Occasional Papers, No. 13.
THE AMERICAN NEGRO ACADEMY.
(FOUNDED BY ALEXANDER CRUMMELL)
The Demand and the Supply of Increased Efficiency in the Negro Ministry.
BY JESSE E. MOORLAND.
Price 15 Cts.
WASHINGTON, D. C. PUBLISHED BY THE ACADEMY, 1909.
Press of R. L. Pendleton 609 F St. N. W. Washington, D. C. 1909
The Demand and the Supply of Increased Efficiency in the Negro Ministry.
BY JESSE E. MOORLAND.
In the discussion of this subject I fully recognize the opportunity men have to serve God in any honorable vocation. The Christian lawyer or physician is called of God as truly as a minister. Such men are putting the emphasis on service and not on getting. The condition confronting us is alarming and this warrants the earnest plea in this paper for a greater number of efficient ministers.
This is probably the most important question confronting the colored people to-day. After all, a race or a nation is measured by its religion, and the greatest fact about a people is its religion. The efficiency of a nation depends in a large degree upon the character of its religious principles. When the good Queen Victoria was asked what made her realm so great, it was expected that she might point to her well-equipped navy or her efficient army, but she modestly held up a little book, called the Bible, and said: "By adhering to the principles contained in this Book, greatness has come to Great Britain." China is what she is to-day because she adheres to certain principles taught by her religious teachers, and Africa is still in darkness because led by blind, superstitious, religious teachers.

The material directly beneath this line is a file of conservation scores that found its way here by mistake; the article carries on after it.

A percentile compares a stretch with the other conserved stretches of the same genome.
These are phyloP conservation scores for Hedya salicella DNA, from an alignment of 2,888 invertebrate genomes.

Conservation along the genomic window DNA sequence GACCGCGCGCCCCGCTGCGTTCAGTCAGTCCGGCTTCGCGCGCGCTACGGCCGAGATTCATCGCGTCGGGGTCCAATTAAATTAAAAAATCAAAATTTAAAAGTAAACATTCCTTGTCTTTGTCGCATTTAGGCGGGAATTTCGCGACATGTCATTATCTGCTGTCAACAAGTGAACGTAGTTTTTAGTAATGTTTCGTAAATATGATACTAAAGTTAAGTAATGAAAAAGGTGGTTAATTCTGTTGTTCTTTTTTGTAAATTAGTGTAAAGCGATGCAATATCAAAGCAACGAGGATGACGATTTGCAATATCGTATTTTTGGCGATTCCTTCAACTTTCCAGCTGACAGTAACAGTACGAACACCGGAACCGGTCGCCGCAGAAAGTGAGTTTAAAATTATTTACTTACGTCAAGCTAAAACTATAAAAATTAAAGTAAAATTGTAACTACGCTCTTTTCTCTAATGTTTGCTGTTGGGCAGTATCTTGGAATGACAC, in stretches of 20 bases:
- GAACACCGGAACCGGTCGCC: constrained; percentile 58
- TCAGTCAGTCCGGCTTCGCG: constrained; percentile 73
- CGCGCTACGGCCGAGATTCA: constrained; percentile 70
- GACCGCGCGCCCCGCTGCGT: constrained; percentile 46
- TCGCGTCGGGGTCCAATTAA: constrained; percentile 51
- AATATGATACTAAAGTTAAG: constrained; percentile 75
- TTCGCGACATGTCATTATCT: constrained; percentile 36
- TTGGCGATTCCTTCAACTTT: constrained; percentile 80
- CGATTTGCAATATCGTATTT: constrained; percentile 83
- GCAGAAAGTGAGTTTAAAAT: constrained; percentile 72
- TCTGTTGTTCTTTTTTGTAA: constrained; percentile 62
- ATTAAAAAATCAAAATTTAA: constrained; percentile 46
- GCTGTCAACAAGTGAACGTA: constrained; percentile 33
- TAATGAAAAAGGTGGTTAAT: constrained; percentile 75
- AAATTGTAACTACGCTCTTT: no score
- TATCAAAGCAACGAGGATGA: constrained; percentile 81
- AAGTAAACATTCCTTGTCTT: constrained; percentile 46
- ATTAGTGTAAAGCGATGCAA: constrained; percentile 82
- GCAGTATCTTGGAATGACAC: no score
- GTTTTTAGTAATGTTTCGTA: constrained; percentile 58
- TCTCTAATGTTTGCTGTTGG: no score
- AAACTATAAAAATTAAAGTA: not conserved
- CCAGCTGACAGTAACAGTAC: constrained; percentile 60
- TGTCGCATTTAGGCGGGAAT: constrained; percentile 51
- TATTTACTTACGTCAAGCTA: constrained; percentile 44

In a larger sense than many people are willing to give credit the Negro minister has been responsible for the progress of our race and is also responsible for much that cannot be counted as progress, for no other single class of individuals has had, and still has, so large and far-reaching an influence as our ministers. You have only to go to a community where there is a well-trained, honorable, upright, and efficient minister to see the marked improvement among the people along every line. On the other hand, when you find a community where there is an immoral, ignorant minister, wielding a large influence, you will find a community that is full of despair.
It is pleasant to read the short story written by Paul Laurence Dunbar some years ago, entitled "The Ordeal at Mt. Hope." This story possibly gives one of the most vivid pictures of real, genuine service rendered by a man of splendid parts in a needy section of the South, bearing out the practical demonstration of the power the minister has over a community.